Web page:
We’ll have no shouting here…
Despite life returning to a semblance of normality around these parts over recent months, the sighting of 2020-registered cars remain something of a novelty. Of course cars have been registered – some having even been sold – but in a country where new car sales had already been in state of contraction before the pandemic swept all before it, the current situation facing the Irish retail sales trade must be sobering indeed.
One of the more superficial downsides to this is that sightings of new models, while normally a relatively frequent prospect, have been sporadic at best. Amongst the more recent arrivals to these shores is Opel’s current generation Corsa (none of your Vauxhalls in these parts), but to be honest, and in contrast to the (closely-related) Peugeot 208 which preceded it to market, it has been a comparatively rare sight.
During my twice-daily dog walking duties I recently happened upon a stationary 2020 Corsa. Previously lacking the opportunity, this encounter permitted a slightly more searching gaze. What it didn’t permit however, was any photographic images to be taken – the hounds simply wouldn’t hear of it – (and there are two of them). Hence, the images appended here are courtesy of our Hamburg correspondent. (To whom I extend my grateful thanks).
As we all know, the Corsa was developed (with remarkable speed it appears) on the PSA group platform upon which both Peugeot’s 208 and Citroen’s C3 are based, and while the styling of all three differs markedly, one can readily discern the bone structure beneath. Not that this is altogether a bad thing – the 208 after all is a rather arresting looking thing, even if, in three dimensions, it doesn’t quite hang together – there being just a little too much going on – at least for my taste. The Corsa, while architecturally similar, is a little calmer, more considered, both in design detail and graphic flourishes.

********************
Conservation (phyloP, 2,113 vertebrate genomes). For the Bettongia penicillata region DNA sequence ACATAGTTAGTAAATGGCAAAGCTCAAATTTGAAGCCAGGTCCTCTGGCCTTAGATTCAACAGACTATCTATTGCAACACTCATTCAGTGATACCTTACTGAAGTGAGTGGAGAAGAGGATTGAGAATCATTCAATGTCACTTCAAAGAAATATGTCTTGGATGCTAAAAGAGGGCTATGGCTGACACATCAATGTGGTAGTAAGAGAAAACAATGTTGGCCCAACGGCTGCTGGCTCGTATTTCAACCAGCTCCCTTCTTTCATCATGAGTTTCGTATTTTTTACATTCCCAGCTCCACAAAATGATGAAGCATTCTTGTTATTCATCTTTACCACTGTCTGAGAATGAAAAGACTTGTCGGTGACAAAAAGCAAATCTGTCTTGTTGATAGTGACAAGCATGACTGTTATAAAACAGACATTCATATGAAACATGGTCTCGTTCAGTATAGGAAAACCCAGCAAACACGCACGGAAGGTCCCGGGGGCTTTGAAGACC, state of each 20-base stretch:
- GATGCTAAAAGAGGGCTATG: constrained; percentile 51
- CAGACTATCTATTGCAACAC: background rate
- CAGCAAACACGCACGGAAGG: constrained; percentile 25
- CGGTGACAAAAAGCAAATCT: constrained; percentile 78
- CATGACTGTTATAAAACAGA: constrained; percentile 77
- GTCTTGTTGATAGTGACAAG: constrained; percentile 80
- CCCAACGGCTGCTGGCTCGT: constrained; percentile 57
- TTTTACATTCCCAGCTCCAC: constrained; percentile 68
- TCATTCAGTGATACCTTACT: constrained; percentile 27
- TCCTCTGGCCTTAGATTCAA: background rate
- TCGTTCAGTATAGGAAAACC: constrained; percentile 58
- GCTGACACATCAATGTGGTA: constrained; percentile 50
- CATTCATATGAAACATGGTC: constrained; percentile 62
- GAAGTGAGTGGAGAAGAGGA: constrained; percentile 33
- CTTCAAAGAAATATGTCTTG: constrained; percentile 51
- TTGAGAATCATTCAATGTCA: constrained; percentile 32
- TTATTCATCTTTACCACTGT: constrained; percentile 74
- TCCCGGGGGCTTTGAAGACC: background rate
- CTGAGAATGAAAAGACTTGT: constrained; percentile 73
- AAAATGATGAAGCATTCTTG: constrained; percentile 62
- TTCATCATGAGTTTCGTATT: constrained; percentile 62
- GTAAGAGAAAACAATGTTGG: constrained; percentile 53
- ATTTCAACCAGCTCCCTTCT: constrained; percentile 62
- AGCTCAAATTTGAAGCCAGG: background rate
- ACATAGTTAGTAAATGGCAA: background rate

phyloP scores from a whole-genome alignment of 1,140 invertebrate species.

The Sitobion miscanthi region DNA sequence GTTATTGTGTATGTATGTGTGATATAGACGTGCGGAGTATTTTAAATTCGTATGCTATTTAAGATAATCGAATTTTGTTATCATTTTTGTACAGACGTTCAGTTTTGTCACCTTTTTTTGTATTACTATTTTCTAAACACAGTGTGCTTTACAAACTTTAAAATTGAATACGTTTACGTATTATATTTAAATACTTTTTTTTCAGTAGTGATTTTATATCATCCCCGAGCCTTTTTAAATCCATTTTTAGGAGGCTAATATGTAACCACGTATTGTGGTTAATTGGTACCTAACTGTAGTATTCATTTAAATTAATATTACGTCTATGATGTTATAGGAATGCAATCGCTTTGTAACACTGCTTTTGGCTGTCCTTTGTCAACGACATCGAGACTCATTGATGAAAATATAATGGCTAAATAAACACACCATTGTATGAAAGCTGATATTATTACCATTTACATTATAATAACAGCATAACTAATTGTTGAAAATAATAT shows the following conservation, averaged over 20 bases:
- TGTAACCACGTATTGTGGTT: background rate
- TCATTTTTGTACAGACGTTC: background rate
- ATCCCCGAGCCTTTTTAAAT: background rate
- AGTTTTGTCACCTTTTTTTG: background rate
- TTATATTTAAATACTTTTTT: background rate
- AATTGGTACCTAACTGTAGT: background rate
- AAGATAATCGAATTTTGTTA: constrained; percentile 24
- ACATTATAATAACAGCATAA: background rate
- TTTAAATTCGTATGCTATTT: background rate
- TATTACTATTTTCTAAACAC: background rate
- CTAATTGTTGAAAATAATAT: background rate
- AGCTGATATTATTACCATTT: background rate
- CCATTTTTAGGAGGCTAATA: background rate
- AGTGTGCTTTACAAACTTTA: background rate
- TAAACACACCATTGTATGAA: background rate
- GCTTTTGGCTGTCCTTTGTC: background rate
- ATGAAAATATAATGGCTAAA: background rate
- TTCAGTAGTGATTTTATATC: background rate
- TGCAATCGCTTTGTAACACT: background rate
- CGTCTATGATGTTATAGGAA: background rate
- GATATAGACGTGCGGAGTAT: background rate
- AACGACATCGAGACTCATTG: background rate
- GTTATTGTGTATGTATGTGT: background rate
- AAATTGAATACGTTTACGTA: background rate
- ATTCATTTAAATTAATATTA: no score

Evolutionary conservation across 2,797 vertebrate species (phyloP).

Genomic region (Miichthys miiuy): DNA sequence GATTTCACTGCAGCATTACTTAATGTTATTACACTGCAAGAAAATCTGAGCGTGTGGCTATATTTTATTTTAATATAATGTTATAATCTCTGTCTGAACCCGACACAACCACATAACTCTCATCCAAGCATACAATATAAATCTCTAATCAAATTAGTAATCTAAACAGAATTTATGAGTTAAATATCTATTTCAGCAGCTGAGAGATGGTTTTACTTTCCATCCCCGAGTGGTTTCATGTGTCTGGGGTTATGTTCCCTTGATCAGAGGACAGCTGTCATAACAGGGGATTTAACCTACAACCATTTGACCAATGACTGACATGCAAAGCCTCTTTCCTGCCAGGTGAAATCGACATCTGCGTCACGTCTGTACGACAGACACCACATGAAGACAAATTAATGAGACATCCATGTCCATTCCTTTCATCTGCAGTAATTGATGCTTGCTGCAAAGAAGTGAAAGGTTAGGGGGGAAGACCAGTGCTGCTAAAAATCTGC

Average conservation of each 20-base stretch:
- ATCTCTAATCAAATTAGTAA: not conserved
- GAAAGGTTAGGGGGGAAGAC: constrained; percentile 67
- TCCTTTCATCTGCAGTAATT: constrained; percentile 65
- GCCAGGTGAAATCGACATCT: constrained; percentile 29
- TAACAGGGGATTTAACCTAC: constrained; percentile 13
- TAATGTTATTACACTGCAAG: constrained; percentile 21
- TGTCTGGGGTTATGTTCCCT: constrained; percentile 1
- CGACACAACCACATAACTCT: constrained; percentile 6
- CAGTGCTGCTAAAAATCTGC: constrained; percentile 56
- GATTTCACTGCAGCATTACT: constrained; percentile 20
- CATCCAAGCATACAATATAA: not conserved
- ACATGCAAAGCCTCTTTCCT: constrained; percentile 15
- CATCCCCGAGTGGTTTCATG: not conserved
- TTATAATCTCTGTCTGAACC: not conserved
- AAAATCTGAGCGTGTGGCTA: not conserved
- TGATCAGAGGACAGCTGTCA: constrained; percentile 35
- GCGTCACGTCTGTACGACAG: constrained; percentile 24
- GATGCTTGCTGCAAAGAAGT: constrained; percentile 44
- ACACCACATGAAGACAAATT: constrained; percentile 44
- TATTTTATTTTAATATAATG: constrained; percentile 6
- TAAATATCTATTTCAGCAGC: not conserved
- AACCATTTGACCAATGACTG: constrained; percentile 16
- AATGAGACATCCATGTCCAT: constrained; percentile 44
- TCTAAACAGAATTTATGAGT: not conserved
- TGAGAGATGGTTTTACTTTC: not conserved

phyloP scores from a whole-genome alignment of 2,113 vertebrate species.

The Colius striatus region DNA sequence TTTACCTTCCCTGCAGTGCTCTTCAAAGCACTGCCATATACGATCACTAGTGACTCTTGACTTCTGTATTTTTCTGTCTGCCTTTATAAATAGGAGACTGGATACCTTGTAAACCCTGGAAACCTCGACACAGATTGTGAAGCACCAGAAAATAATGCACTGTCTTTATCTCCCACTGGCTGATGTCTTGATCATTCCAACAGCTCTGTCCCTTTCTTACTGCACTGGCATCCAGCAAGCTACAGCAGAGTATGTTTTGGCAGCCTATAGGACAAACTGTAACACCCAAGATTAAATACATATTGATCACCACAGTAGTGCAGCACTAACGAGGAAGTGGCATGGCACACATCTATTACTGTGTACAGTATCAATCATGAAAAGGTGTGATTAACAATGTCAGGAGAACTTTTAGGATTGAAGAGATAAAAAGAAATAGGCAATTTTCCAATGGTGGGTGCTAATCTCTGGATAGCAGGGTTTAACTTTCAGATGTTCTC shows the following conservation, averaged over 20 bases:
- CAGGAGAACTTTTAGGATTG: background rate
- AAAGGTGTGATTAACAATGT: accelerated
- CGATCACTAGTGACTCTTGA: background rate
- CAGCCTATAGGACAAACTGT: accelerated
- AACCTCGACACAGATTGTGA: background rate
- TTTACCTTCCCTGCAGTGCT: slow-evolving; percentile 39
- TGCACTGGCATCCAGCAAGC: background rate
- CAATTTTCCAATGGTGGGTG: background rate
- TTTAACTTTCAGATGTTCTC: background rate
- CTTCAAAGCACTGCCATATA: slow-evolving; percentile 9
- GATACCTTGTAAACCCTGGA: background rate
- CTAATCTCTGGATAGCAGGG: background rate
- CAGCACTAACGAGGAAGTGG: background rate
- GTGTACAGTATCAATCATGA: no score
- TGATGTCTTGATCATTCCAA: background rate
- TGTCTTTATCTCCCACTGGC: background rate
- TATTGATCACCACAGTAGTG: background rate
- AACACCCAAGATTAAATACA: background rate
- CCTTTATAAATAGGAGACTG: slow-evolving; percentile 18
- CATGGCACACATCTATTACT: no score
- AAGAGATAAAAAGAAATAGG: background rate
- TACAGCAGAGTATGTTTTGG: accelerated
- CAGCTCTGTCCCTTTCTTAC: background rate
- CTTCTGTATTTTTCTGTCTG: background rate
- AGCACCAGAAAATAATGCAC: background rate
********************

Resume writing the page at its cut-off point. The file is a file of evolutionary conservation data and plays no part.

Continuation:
There is, would you not agree, a notable whiff of eau de hire car about the styling of most B-segment hatchbacks nowadays, a niggling undercurrent suggesting that carmakers would much rather you forked out a bit more on the monthly stipend for their related CUV equivalent, which model for model, will be far more aggressively and seductively styled, and increasingly, a good deal less practical. Because despite being in stylistic terms the diametric opposite of the term, these models have become the modern-day coupé – and are (tacitly) marketed as such.
But for all that, the Corsa is a surprisingly pleasant looking car, more resolved than either of its French cousins – the Peugeot a bit shouty, and the Citroën (like pretty much all Citroëns of current stripe) a jumbled mess of styling cues and graphics, seemingly flung at abstract. But it’s the comparison with its putative German contemporaries, (Polo/ Audi A1) that places matters into sharpest relief – because viewed alongside, the Opel’s styling puts either to shame.
Nevertheless, I don’t necessarily expect the Corsa to be a particularly populous sight on Irish roads. Opel’s fortunes here (like that of Ford’s, incidentally) are in retreat, and what action there is will likely be concentrated upon the upcoming Mokka CUV, which is scheduled to make landfall (C-19 notwithstanding), sometime early next year.
A self-fulfilling prophecy then? Because if it looks like rental fodder, surely it must inevitably become rental fodder. But at first glance at least, perhaps Rüsselsheim’s junior offering deserves a more generous reception?